From http://en.wikipedia.org/wiki/Point_Reyes and http://en.wikipedia.org/wiki/Point_Reyes_Lighthouse :
Point Reyes was originally named Punto de los Reyes (“Kings’ Point”) by the Spanish explorer Sebastian Vizcaino as his ship, the Capitana anchored in Drake’s Bay on the Day of the Three Kings (Epiphany, or the end of the 12 Days of Christmas) on January 6, 1603. Although Sir Francis Drake landed somewhere near the area on June 17, 1579 and proclaimed it Nova Albion (New England), the exact location of his landing remains controversial.
During the Cold War, submarines repaired at Mare Island Naval Shipyard were tested in the shallow waters off Point Reyes following shipyard repairs. Navy safety personnel used a small monitoring and communications hut on the peninsula for monitoring submarines during these sea trials.
In April and May 1979, part of John Carpenter’s The Fog was shot at the Point Reyes Lighthouse and the small town of Inverness.
Two large mammalian species, nearly extirpated in the nineteenth century, have made a remarkable recovery at Point Reyes: the Northern elephant seal and the Tule elk.
Beginning in the 18th century Northern elephant seals (Mirounga angustirostris) were hunted extensively almost to extinction by the end of the 19th century, being prized for oil that could be made from their blubber, and the population may have fallen as low as 20. In 1874 American whaleman Charles Melville Scammon recorded in Marine Mammals of the Northwestern Coast of America, that “the elephant seal…known to the Old Californians as Elefante marino had a geographical distribution from Cape Lazaro (about 1/4 of the way up the Baja peninsula) in the south to Point Reyes in the north”. They were thought to be extinct in 1884 until a remnant population of eight individuals was discovered on Guadalupe Island in 1892 by a Smithsonian expedition, who promptly killed seven of the eight for their collections. The elephant seals managed to survive, and were finally protected by the Mexican government in 1922. Subsequently the U.S. protection was strengthened after passage of the Marine Mammal Protection Act in 1972, and numbers have now recovered to over 100,000. The first breeding pair was discovered on a sheltered beach below Point Reyes’ Chimney Rock in 1981 and has multiplied at a remarkable 16% per year to the present population of 1,500 to 2,000 individuals each winter.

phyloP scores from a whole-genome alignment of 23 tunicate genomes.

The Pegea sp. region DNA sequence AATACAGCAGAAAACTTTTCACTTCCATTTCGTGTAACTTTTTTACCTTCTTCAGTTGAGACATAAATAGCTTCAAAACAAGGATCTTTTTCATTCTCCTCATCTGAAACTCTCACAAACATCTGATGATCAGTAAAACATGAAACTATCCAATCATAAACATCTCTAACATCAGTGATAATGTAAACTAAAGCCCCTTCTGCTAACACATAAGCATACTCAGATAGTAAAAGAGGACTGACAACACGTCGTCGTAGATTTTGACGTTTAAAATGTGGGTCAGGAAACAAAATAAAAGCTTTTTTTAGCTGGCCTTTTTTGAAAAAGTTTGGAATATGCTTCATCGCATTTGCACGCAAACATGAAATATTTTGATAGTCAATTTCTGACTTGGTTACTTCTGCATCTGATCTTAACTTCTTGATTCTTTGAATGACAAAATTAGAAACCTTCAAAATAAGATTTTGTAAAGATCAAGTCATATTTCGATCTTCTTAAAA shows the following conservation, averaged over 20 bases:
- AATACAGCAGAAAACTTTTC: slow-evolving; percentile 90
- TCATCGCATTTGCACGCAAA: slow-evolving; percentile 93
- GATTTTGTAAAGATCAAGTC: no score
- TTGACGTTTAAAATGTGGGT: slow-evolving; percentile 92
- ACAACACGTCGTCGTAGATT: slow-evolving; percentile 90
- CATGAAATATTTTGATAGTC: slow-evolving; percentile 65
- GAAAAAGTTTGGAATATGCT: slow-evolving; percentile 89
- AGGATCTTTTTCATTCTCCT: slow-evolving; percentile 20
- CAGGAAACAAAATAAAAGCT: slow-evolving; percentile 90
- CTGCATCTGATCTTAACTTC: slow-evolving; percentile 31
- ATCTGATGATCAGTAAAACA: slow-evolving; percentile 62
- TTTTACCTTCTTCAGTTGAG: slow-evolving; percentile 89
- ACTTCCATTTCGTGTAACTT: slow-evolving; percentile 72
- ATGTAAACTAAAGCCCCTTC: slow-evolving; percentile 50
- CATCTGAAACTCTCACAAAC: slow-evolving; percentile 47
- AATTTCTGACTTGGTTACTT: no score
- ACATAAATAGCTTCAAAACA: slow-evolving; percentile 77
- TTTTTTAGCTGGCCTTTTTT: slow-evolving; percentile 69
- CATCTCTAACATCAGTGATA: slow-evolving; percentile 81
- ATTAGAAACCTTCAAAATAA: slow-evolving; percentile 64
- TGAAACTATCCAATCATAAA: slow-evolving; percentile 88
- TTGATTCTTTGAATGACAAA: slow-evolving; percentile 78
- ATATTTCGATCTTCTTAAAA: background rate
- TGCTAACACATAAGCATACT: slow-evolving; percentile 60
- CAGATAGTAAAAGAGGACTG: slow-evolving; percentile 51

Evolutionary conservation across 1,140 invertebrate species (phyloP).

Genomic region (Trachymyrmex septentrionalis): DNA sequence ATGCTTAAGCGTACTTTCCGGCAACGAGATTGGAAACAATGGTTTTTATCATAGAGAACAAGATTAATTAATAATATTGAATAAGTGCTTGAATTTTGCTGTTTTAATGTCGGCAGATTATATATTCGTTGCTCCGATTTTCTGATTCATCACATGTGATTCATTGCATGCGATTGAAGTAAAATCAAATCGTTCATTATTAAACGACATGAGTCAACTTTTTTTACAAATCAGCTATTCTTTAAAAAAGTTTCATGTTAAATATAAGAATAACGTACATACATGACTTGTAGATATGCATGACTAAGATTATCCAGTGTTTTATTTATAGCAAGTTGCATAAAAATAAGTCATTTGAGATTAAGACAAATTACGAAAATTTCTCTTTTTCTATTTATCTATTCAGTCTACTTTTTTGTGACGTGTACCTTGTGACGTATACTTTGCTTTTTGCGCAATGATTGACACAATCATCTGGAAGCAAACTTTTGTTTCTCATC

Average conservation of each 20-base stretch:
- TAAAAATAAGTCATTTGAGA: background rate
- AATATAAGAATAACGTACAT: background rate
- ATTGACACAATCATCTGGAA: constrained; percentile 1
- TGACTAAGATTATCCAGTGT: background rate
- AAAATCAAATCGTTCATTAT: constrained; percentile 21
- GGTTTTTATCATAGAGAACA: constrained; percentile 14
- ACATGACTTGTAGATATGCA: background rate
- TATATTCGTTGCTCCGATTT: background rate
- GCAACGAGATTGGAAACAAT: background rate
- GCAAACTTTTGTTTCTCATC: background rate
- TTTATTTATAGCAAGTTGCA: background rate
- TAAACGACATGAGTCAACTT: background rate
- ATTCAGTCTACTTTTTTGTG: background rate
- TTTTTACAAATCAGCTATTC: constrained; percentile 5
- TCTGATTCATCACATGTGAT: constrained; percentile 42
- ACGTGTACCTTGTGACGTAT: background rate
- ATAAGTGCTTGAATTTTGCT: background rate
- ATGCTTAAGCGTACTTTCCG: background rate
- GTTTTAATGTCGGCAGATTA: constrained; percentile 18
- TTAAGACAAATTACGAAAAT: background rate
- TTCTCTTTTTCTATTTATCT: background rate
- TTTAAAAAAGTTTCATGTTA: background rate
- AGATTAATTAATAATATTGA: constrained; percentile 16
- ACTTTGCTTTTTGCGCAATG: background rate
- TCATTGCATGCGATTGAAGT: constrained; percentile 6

In 1978, ten Tule Elk (Cervus canadensis ssp. nannodes) were re-introduced to Point Reyes from the San Luis National Wildlife Refuge near Los Banos. By 2009, over 440 elk were counted at Tomales Point’s 2,600 acres of coastal scrub and grasslands. In 1999, one hundred of the Tomales Point elk were moved to roam free in the Limantour wilderness area of the Seashore and above Drakes Beach.
Vegetation native to Point Reyes includes Bishop pine, Douglas-fir, coyote brush, monkeyflower, poison oak, California blackberry, salal and coast redwood, among others.
Nearly 490 avian species have been observed in the park and on adjacent waters.
The entire Point Reyes Peninsula is a piece of the Salinian Block transported northward by the San Andreas Fault. Its core is granite, unlike the terrain east of Tomales Bay. The San Andreas Fault runs directly under Tomales Bay.